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Social Mobility Explains Populism, Not Inequality or Culture

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  • Eric S. M. Protzer

    () (Center for Global Development)

Abstract

What is driving contemporary populism, for example Brexit, Trump, the Gilets Jaunes, and Five-Star? Commonly-accepted answers are divided into two schools of thought, one economic and one cultural. The main explanation in the former camp is income inequality; those in the latter are social media-induced ideological polarization, unprecedented levels of immigration, and older generations reacting against millennial values. This paper exploits geographic variation in the incidence of populism to apply cross-sectional regression analysis to these arguments, and concludes that they are highly unconvincing. Instead, the thus-largely overlooked factor of social mobility is found to have far greater explanatory power. Four settings are analyzed: the 2016 US Presidential Election, the 2017 French Presidential Election, the 2019 European Parliament Elections, and the political stability of developed countries in 2018. The article contends that the decisiveness of social mobility as an explanatory variable for populism is plausibly rooted in universal human conceptions of fairness.

Suggested Citation

  • Eric S. M. Protzer, 2019. "Social Mobility Explains Populism, Not Inequality or Culture," CID Working Papers 118a, Center for International Development at Harvard University.
  • Handle: RePEc:cid:wpfacu:118a
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    File URL: https://growthlab.cid.harvard.edu/files/growthlab/files/2019-09-cid-fellows-wp-118-social-mobility-populism-revised.pdf
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    References listed on IDEAS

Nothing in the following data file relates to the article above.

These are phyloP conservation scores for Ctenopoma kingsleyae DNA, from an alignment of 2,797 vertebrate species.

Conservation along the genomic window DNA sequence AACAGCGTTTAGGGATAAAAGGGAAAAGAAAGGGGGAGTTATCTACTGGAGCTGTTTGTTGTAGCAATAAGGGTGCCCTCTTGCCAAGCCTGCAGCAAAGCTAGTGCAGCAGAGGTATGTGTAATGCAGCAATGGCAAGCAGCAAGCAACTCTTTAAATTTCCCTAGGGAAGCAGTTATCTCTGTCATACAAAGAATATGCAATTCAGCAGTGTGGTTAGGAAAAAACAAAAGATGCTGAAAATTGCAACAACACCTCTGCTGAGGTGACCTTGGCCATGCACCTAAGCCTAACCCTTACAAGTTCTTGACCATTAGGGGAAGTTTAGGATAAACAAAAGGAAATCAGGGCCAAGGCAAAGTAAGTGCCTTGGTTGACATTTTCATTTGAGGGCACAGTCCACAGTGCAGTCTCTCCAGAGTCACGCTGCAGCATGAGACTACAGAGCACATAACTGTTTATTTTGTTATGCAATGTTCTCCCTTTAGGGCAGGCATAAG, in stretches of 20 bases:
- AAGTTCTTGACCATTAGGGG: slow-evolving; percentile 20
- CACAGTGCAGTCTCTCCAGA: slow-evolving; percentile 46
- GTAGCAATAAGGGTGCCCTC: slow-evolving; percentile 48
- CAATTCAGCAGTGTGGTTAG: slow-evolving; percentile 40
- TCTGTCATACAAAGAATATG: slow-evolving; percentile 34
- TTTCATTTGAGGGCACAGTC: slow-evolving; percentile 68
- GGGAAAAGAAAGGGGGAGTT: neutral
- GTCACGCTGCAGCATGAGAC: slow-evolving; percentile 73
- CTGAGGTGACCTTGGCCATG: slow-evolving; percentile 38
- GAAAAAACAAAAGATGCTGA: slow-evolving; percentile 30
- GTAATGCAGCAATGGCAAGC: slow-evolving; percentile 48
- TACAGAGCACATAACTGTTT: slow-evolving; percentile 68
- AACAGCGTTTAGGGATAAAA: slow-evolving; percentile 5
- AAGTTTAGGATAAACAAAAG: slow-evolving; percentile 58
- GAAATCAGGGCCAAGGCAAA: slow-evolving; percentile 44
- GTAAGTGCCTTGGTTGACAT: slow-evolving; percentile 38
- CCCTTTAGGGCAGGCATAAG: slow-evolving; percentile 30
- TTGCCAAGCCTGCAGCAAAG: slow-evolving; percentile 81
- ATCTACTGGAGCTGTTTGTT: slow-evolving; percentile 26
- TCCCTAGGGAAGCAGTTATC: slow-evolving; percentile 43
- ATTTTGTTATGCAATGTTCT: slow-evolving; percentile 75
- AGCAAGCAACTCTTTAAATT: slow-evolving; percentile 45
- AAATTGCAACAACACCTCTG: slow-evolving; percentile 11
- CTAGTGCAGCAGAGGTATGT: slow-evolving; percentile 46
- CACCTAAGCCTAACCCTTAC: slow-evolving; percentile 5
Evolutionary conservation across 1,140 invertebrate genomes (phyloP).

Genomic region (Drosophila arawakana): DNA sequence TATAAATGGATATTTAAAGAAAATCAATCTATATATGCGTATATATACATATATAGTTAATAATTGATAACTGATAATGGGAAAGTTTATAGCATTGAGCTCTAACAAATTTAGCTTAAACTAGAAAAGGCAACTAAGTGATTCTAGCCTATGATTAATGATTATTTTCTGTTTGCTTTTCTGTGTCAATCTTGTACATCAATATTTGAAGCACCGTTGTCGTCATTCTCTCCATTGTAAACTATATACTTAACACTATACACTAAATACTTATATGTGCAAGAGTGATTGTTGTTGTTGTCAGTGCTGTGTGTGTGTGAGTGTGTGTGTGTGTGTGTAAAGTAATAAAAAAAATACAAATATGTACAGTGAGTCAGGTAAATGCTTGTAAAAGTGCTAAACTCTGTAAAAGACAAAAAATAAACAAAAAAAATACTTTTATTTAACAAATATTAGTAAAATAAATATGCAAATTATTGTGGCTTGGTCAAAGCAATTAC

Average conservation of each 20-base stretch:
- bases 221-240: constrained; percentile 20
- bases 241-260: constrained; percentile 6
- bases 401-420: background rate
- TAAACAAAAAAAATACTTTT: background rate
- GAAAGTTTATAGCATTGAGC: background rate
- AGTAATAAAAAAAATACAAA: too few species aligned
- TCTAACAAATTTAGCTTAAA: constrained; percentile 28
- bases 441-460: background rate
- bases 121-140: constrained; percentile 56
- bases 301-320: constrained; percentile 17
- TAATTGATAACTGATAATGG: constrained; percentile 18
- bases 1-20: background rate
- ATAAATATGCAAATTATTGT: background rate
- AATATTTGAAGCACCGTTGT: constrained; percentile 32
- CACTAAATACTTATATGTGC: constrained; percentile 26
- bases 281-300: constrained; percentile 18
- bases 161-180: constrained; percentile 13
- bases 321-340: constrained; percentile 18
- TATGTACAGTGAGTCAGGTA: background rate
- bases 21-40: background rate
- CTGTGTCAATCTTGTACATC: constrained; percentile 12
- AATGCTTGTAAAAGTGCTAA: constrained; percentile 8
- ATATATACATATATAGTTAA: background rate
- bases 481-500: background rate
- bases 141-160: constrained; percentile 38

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    2. Ada Ferrer-i-Carbonell & Xavier Ramos, 2014. "Inequality And Happiness," Journal of Economic Surveys, Wiley Blackwell, vol. 28(5), pages 1016-1027, December.
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    6. Miles Corak, 2013. "Income Inequality, Equality of Opportunity, and Intergenerational Mobility," Journal of Economic Perspectives, American Economic Association, vol. 27(3), pages 79-102, Summer.
    7. Paul Hufe & Ravi Kanbur & Andreas Peichl, 2018. "Measuring Unfair Inequality: Reconciling Equality of Opportunity and Freedom from Poverty," CESifo Working Paper Series 7119, CESifo Group Munich.
    8. Hufe, Paul & Kanbur, Ravi & Peichl, Andreas, 2018. "Measuring Unfair Inequality: Reconciling Equality of Opportunity and Freedom from Poverty," CEPR Discussion Papers 12989, C.E.P.R. Discussion Papers.
    9. Chul-In Lee & Gary Solon, 2009. "Trends in Intergenerational Income Mobility," The Review of Economics and Statistics, MIT Press, vol. 91(4), pages 766-772, November.
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    12. Marie Connolly & Miles Corak & Catherine Haeck, 2019. "Intergenerational Mobility Between and Within Canada and the United States," Journal of Labor Economics, University of Chicago Press, vol. 37(S2), pages 595-641.
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    Keywords

    Inclusive Growth; Populism;

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